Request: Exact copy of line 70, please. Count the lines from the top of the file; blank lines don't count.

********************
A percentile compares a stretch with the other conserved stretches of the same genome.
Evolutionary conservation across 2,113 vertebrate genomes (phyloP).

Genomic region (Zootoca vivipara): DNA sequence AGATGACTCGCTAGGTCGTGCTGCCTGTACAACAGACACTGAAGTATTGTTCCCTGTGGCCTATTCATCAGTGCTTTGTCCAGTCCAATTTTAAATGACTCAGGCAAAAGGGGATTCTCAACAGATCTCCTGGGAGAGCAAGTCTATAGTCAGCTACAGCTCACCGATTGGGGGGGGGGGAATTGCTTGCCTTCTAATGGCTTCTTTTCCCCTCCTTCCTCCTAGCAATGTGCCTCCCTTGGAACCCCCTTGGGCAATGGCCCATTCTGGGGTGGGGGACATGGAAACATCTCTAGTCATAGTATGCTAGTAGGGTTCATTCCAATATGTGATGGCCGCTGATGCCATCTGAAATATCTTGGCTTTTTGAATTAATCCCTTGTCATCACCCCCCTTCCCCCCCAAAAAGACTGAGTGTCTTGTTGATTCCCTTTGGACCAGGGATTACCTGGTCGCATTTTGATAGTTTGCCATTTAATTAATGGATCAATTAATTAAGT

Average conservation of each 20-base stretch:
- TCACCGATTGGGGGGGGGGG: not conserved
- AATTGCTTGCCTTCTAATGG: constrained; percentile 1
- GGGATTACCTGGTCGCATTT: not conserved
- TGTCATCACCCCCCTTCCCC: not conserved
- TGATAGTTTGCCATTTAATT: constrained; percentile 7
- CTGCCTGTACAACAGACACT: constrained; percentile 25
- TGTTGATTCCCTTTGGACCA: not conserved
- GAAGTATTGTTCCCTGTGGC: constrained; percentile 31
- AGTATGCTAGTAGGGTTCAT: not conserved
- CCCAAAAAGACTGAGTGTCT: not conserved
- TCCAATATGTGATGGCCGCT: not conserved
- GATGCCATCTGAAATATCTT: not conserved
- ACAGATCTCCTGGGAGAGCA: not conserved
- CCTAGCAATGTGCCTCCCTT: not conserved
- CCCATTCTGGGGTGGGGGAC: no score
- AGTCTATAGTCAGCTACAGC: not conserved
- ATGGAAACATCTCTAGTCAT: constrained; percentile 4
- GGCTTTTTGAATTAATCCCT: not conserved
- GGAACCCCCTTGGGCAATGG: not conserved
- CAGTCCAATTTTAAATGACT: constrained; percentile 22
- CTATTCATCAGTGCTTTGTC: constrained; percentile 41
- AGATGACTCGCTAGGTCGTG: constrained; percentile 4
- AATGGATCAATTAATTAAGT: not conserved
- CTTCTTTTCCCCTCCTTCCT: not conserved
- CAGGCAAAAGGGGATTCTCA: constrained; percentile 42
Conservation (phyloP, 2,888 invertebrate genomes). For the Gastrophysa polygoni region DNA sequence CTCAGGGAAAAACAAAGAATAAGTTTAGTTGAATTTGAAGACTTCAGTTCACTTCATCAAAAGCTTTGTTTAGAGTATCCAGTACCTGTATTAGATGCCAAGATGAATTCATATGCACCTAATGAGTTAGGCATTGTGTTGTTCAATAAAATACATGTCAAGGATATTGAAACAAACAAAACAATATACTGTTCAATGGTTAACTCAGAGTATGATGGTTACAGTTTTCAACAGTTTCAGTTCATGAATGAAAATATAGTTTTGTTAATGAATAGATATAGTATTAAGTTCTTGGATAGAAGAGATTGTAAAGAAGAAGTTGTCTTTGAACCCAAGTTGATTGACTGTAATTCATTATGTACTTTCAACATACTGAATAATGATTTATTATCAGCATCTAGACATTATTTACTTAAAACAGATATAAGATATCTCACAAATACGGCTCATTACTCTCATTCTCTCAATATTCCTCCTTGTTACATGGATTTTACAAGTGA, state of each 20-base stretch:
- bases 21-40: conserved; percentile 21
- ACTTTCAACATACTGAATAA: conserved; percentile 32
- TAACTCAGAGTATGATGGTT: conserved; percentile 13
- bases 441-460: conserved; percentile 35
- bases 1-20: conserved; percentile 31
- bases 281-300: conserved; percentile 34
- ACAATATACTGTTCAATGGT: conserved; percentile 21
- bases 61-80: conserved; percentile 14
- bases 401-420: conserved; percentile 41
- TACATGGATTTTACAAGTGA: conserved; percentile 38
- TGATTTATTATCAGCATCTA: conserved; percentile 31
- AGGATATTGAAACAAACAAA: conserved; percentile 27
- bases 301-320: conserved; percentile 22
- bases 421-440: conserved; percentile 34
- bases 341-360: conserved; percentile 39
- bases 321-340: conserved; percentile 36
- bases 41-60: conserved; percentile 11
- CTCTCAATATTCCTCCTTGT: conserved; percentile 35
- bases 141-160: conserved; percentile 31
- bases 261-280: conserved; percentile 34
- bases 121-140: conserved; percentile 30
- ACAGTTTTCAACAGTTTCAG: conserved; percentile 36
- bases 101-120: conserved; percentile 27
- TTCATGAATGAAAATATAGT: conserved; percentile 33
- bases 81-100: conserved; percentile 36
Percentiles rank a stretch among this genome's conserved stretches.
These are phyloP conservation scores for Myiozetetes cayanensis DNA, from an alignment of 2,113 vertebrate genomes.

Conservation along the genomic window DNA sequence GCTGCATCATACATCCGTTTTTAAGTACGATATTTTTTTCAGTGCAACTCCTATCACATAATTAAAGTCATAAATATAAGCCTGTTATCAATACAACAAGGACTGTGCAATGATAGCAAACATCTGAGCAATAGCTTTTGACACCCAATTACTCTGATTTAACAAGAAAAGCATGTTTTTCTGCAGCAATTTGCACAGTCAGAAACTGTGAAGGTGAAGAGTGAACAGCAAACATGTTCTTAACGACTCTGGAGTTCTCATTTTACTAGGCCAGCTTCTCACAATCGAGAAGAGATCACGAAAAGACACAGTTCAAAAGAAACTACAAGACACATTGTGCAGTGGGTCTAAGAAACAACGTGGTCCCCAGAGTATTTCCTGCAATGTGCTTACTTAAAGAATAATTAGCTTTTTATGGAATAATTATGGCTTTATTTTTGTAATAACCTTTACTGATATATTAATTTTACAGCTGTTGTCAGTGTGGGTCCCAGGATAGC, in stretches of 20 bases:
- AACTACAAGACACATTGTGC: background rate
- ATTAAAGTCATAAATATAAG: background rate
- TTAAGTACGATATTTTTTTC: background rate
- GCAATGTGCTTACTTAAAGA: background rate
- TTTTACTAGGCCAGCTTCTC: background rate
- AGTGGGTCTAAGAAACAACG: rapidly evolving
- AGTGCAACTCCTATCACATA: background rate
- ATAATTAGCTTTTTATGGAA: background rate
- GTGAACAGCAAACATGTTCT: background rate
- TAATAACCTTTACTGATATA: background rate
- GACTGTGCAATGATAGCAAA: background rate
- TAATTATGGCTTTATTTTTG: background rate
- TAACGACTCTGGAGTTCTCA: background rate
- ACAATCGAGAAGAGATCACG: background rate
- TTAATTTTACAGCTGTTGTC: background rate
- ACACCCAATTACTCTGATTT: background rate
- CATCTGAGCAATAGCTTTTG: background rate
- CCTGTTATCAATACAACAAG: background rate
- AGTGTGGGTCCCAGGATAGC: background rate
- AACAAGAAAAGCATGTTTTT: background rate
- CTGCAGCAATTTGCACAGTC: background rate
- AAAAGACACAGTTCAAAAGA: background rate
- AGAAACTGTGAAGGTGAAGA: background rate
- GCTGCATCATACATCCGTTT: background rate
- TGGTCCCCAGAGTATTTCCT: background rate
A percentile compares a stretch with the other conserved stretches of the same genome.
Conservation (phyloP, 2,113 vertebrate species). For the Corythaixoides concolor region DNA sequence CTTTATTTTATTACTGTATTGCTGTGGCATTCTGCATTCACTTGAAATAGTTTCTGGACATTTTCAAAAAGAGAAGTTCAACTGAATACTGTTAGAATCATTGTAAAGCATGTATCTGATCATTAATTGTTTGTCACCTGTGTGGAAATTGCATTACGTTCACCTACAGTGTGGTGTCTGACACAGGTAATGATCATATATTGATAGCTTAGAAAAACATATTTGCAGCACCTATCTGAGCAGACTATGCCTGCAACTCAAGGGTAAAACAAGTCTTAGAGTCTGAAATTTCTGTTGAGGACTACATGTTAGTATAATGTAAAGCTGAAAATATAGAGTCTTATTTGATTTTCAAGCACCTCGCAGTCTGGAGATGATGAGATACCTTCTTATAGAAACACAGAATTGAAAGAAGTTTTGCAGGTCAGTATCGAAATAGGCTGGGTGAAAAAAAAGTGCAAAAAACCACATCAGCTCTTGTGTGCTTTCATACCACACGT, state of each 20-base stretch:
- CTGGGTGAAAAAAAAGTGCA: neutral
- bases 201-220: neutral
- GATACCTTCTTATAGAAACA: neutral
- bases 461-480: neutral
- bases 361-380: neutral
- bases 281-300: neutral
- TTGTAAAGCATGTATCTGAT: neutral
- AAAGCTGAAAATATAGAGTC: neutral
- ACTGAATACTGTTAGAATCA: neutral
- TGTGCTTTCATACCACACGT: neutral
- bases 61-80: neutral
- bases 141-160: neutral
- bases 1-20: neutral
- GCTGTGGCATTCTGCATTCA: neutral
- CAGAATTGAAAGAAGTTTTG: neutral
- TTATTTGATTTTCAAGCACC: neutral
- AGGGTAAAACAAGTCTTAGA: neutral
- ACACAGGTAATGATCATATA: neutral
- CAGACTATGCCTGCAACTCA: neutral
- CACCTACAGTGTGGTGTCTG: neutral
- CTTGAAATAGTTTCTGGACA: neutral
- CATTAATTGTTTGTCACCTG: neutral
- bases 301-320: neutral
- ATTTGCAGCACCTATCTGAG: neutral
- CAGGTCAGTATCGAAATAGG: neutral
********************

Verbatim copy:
- TAATTATGGCTTTATTTTTG: background rate